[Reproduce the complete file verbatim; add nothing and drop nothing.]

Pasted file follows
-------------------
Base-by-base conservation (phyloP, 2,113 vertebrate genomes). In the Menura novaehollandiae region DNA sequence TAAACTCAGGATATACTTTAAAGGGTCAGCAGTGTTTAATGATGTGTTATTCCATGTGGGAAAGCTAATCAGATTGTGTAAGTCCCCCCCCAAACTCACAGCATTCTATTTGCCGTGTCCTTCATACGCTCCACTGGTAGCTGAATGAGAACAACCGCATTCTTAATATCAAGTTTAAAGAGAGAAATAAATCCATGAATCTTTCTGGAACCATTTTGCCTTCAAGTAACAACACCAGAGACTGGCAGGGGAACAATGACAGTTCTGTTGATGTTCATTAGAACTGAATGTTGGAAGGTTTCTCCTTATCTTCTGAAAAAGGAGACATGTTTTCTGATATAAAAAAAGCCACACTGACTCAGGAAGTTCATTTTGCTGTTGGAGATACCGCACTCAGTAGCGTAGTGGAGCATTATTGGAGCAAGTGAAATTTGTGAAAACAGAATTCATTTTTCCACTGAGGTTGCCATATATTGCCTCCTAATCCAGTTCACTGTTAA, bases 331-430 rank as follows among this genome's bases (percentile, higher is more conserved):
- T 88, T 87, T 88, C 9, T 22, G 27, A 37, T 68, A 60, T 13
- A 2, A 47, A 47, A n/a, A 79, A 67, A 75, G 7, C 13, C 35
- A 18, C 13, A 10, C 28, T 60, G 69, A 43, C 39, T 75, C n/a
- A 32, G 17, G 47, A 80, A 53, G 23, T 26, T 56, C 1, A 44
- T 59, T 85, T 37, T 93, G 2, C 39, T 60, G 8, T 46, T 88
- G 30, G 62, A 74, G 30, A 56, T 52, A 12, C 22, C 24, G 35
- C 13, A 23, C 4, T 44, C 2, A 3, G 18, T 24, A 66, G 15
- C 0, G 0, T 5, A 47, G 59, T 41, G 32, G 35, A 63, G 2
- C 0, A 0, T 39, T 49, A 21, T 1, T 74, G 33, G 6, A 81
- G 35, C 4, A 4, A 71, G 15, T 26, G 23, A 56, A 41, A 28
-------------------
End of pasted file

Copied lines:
Base-by-base conservation (phyloP, 2,113 vertebrate genomes). In the Menura novaehollandiae region DNA sequence TAAACTCAGGATATACTTTAAAGGGTCAGCAGTGTTTAATGATGTGTTATTCCATGTGGGAAAGCTAATCAGATTGTGTAAGTCCCCCCCCAAACTCACAGCATTCTATTTGCCGTGTCCTTCATACGCTCCACTGGTAGCTGAATGAGAACAACCGCATTCTTAATATCAAGTTTAAAGAGAGAAATAAATCCATGAATCTTTCTGGAACCATTTTGCCTTCAAGTAACAACACCAGAGACTGGCAGGGGAACAATGACAGTTCTGTTGATGTTCATTAGAACTGAATGTTGGAAGGTTTCTCCTTATCTTCTGAAAAAGGAGACATGTTTTCTGATATAAAAAAAGCCACACTGACTCAGGAAGTTCATTTTGCTGTTGGAGATACCGCACTCAGTAGCGTAGTGGAGCATTATTGGAGCAAGTGAAATTTGTGAAAACAGAATTCATTTTTCCACTGAGGTTGCCATATATTGCCTCCTAATCCAGTTCACTGTTAA, bases 331-430 rank as follows among this genome's bases (percentile, higher is more conserved):
- T 88, T 87, T 88, C 9, T 22, G 27, A 37, T 68, A 60, T 13
- A 2, A 47, A 47, A n/a, A 79, A 67, A 75, G 7, C 13, C 35
- A 18, C 13, A 10, C 28, T 60, G 69, A 43, C 39, T 75, C n/a
- A 32, G 17, G 47, A 80, A 53, G 23, T 26, T 56, C 1, A 44
- T 59, T 85, T 37, T 93, G 2, C 39, T 60, G 8, T 46, T 88
- G 30, G 62, A 74, G 30, A 56, T 52, A 12, C 22, C 24, G 35
- C 13, A 23, C 4, T 44, C 2, A 3, G 18, T 24, A 66, G 15
- C 0, G 0, T 5, A 47, G 59, T 41, G 32, G 35, A 63, G 2
- C 0, A 0, T 39, T 49, A 21, T 1, T 74, G 33, G 6, A 81
- G 35, C 4, A 4, A 71, G 15, T 26, G 23, A 56, A 41, A 28